Raspberry Pi Boot Issue - Root account locked!

Raspberry Pi Boot Issue - Root account locked!

05 November 2017

Last weekend I took a project to build myself a nice Pi powered NAS. Everything worked perfectly, but as I saved my changes to /etc/fstab and rebooted all hell broke loose. The Pi would simply not boot up. I run almost all my Pis in a headless enviroment so I had to get hold of our TV and a keybaord to see what was going on.

Lo and behold, there it was, The Pi would get stuck at boot with the following error message

"Cannot open access to console, the root account is locked." 

The error message while not too descriptive, it asked me use sulogin and run journalctl -xb however there was no shell to run or list anything.

After some frantic net searches and a lot of trial and erros, I found the following workaround that worked. Note: You will need access to a display,keyboard and a laptop/desktop to do the following steps

  1. Retrive your SD card from the Pi and sing a adapter mount the card to your PC,Mac or Linux.
  2. You should be able to see the /boot partition of your SD card.
  3. Locate the file cmdline.txt and add the following at the end of the line init=/bin/sh Note: Do not create a new line, just add the above to end of the current line.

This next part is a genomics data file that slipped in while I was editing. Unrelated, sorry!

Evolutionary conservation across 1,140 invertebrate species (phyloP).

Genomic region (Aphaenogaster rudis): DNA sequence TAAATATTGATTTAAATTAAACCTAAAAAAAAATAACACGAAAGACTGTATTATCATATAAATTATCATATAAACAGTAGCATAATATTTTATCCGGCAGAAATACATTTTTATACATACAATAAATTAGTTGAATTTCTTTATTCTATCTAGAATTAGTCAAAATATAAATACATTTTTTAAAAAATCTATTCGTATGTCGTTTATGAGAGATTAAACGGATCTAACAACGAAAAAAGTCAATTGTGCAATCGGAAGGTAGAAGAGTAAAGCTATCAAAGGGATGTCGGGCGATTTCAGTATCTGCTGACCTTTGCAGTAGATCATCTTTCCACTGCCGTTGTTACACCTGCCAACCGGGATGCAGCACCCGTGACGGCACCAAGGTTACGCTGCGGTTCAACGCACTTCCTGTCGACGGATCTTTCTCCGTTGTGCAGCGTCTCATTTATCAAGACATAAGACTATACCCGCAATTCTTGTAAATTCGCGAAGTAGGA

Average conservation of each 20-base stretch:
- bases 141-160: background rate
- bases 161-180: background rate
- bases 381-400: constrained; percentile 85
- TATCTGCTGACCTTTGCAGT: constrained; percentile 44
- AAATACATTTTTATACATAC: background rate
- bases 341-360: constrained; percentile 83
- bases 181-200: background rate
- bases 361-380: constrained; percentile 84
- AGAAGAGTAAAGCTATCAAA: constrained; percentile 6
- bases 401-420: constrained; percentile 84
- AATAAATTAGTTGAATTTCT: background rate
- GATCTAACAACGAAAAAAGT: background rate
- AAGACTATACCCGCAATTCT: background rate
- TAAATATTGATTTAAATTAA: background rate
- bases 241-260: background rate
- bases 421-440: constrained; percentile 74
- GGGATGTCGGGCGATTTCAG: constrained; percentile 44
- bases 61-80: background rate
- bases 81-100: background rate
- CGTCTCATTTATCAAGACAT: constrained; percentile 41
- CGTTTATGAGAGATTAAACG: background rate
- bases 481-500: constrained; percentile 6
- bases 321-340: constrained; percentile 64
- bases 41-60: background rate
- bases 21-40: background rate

4. Load the SD card back to your pi and boot up.
  5. You should now get the a root shell prompt. From here you can undo the changes to /etc/fstab or whatever else that initially broke your system

In some cases you will not be able save your changes and the system will complain of a read only file system. If you get that move to the next sections

A raspberry pi SD card will has two main partitions, since we cannot read the partition table directly you must manually locate the device for your root and boot partitions. You can do this by going to the /dev directory and you should see something similar to mmcblk0p1 & mmcblk0p2. The second device mmcblk0p2 will be your root partition. You need to remount this with read write permissions

mount -o remount,rw /dev/mmcblk0p2 /

Once this is remounted, go ahead and edit your /etc/fstab and save it.

Before you exit, make sure you revert the change to the cmdline.txt in the /boot partition. You may need to mount that in read write mode as well before you can change it.

mount -o remount,rw /dev/mmcblk0p1 /boot

Alternatively you can revert back the change to cmdline.txt on your laptop or desktop.

If everything goes well, you should be able to boot back your Pi in a normal way.

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